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ROME — A film about a bevy of lively ladies over 80 being catered to by a boyish middle-aged boozer is doing gangbuster biz at the Italo box office and becoming an international cause celebre.

Roman multihyphenate Gianni Di Gregorio, 59, was fretting over whether “Mid-August Lunch,” his first feature, would make the cut for the Venice Critics Week.

Then last month Di Gregorio took the Lion of the Future for best first work at the Venice fest, marking the first time the nod went to someone his age. A simple tale, gentle in tone but biting enough for belly laughs, “Lunch,” which cost $600,000 to make, and stars mostly nonpros, has since gone on to gross more than $2 million locally so far via Domenico Procacci’s Fandango.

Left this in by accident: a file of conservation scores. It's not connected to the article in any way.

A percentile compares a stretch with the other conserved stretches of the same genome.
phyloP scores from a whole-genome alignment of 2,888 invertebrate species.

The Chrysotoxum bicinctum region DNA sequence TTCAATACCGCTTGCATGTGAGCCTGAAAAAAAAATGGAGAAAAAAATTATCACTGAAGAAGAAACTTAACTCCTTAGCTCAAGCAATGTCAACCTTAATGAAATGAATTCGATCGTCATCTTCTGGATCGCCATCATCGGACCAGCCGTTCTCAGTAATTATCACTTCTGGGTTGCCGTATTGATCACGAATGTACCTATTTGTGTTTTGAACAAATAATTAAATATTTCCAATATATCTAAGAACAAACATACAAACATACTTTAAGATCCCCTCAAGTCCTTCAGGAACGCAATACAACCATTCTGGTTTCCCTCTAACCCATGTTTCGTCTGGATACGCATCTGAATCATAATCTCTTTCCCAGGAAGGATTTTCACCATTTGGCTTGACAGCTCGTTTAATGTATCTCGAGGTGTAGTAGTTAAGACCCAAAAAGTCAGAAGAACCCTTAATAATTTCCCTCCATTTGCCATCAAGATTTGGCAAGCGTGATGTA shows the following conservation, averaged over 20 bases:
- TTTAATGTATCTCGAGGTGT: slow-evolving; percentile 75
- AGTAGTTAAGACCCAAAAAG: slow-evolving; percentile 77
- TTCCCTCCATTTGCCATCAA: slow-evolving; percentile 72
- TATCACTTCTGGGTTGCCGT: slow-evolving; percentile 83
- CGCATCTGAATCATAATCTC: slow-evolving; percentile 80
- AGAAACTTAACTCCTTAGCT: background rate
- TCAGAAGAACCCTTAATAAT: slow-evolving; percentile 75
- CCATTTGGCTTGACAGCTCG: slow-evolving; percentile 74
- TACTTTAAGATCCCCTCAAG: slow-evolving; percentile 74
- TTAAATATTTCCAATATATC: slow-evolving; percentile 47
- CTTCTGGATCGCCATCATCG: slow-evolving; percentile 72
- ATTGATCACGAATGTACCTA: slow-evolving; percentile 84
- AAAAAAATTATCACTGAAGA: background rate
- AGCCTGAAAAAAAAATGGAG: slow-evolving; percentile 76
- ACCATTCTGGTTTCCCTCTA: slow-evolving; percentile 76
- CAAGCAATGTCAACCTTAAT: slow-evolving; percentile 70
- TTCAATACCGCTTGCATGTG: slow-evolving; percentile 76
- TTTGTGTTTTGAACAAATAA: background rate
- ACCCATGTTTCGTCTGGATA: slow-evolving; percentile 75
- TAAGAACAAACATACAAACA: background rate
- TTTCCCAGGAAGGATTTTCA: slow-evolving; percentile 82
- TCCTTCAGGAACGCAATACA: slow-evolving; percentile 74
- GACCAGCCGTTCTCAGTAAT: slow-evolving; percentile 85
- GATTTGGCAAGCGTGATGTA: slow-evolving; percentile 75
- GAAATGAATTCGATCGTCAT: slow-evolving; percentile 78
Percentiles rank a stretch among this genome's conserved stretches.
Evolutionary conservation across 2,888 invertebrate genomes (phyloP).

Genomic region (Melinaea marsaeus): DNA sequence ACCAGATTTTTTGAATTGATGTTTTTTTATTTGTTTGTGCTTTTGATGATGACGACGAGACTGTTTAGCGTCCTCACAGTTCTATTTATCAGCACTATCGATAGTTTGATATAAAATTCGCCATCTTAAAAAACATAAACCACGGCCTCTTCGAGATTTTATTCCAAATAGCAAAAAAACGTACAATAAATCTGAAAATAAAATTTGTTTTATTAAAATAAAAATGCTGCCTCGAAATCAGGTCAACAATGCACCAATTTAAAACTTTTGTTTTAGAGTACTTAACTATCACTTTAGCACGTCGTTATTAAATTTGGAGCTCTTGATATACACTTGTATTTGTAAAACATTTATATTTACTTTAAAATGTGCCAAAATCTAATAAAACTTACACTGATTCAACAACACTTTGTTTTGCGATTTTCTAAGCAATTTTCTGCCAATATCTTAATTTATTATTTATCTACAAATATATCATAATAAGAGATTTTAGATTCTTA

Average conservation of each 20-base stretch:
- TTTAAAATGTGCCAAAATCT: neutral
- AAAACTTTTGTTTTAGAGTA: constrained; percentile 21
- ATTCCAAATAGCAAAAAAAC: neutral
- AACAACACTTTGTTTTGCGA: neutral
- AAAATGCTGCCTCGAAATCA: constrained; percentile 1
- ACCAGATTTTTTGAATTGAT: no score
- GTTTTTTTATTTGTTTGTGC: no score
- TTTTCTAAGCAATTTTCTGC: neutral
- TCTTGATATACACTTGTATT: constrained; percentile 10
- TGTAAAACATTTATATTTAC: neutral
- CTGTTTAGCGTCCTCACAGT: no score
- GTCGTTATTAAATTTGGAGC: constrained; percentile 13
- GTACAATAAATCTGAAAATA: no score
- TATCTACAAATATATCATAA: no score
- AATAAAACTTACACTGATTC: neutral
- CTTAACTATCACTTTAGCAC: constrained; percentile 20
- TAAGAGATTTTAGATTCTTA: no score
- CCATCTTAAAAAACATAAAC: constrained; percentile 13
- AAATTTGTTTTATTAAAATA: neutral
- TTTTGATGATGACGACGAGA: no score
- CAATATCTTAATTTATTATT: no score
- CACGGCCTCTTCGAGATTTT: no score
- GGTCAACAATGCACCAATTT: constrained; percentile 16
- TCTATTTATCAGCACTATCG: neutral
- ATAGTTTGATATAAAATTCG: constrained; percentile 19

Di Gregorio stars as Gianni the son of Valeria, played by formidable 93-year-old Valeria De Franciscis.

“Lunch” also sparked bidding wars on the Lido and has been sold by Fandango Portobello to a slew of territories, including France (Le Pacte) and Germany (Pandora), with a U.S. sale now deemed a distinct possibility.

Di Gregorio, a thesp, scribe and longtime Matteo Garrone collaborator — most recently as a writer on “Gomorrah” — based “Lunch” on his own experiences living with his mother, “a woman with an overwhelming personality,” he says.

At the time, he had been tempted to accept lucrative offers from neighbors asking him to take care of their moms as well, which inspired him to tell the tale of a sixtysomething man living with his mamma strong-armed into taking in some elderly houseguests over Italy’s midsummer holiday weekend in order to pay the rent.

Garrone shepherded the project after Di Gregorio got cold-shouldered by other producers.